Bankers Row, 1860s
Two of Milwaukee's oldest surviving buildings were banks at Water and Michigan.
Last week’s column featured the Iron Block, the landmark 19th-century building at the corner of Water and Wisconsin.
Now move a block south to the northeast corner of Water and Michigan where there are two even older surviving buildings. This photograph (c. 1865) shows three buildings. The large building at the left of the photo is the State Bank of Wisconsin, the smaller more ornamental building in the middle is the Bank of Milwaukee and the taller structure at its right was the Newhall House, a hotel that would burn in a spectacular 1883 fire.
A good history of the two bank buildings was done by the UW-Milwaukee Department of Geosciences. The State Bank of Wisconsin building was built in 1856 by architects Mygatt & Schmidtner. The Bank of Milwaukee building was built two years later, in 1857, by Albert Nash, an architect from Cincinnati. Both buildings were done in the Italian Renaissance Revival style, and have a load-bearing stone exterior with wood interior structure. The stone used in constructing both buildings was a northeastern Illinois dolomite known as Joliet Limestone. This was a common material for the construction of buildings in Chicago at the time.
The history of banking at that time was a shaky one with frequent failures and mergers. The Bank of Milwaukee would eventually become part of the bank owned by one of the city’s leading businessmen, Alexander Mitchell, and became known as the Marine Bank. But the State Bank of Wisconsin was actually considerably larger than the Bank of Milwaukee back in the 1860s.
Time has been kinder to the exterior of the middle building. Much of the ornamental carving survives relatively untouched.
The two former bank buildings were combined early in the 1900s. As the UWM history notes; “In a 1903 project by Ferry and Clas, the two buildings were combined into one, and the original elaborate iron cornice was removed. In 1956, the two western-most bays of the buildings collapsed due to vibrations from street construction. The North Water Street facade was rebuilt in cream brick, and the Michigan Street facade was rebuilt with stone salvaged from the collapsed bays… The original stone carvings on the buildings have been greatly affected by acid precipitation in the late 20th century. When deteriorated decorative carvings at the entrance were replaced in 1990, Kansas Cottonwood limestone was used for its higher quality and greater durability.”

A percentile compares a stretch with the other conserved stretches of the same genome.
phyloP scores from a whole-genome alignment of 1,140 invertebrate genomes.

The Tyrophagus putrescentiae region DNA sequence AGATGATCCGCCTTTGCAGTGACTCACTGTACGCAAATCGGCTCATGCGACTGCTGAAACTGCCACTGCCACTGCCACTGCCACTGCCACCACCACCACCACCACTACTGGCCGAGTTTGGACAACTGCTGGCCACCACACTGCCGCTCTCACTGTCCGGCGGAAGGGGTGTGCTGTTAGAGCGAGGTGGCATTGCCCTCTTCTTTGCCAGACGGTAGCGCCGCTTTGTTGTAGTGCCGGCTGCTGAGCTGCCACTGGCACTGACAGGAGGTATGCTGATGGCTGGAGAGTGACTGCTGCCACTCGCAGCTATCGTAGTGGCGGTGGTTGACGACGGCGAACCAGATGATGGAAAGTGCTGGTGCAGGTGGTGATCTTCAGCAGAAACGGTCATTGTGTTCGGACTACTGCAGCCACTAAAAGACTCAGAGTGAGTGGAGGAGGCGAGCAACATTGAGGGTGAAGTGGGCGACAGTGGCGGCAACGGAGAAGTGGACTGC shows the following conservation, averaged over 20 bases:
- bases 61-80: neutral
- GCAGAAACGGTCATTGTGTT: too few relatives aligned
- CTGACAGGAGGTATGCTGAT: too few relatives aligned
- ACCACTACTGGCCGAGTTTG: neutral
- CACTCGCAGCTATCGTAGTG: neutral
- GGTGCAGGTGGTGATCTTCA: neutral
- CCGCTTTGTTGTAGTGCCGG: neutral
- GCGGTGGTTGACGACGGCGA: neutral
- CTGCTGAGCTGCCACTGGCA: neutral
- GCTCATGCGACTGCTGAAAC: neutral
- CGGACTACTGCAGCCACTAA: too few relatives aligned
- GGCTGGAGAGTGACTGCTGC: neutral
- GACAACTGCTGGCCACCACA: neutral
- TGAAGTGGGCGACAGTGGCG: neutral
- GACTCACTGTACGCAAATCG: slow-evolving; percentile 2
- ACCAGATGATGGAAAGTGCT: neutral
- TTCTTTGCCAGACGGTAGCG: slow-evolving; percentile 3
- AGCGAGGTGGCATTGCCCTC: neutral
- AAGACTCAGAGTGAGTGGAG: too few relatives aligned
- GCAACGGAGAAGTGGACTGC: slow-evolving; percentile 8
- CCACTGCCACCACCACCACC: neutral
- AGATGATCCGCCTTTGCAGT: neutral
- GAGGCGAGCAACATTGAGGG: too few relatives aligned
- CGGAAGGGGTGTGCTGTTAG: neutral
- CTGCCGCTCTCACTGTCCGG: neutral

Today the two former bank buildings continue to function as one and house the Grand Avenue Club, non-profit organization that provides opportunities to mentally ill adults. The organization purchased the combined buildings in 2001, gaining 24,000 square feet of space for the club’s activities.
Jeff Beutner is a collector of photographs, postcards and stereoviews of old Milwaukee. This column features these images, with historical commentary by Beutner.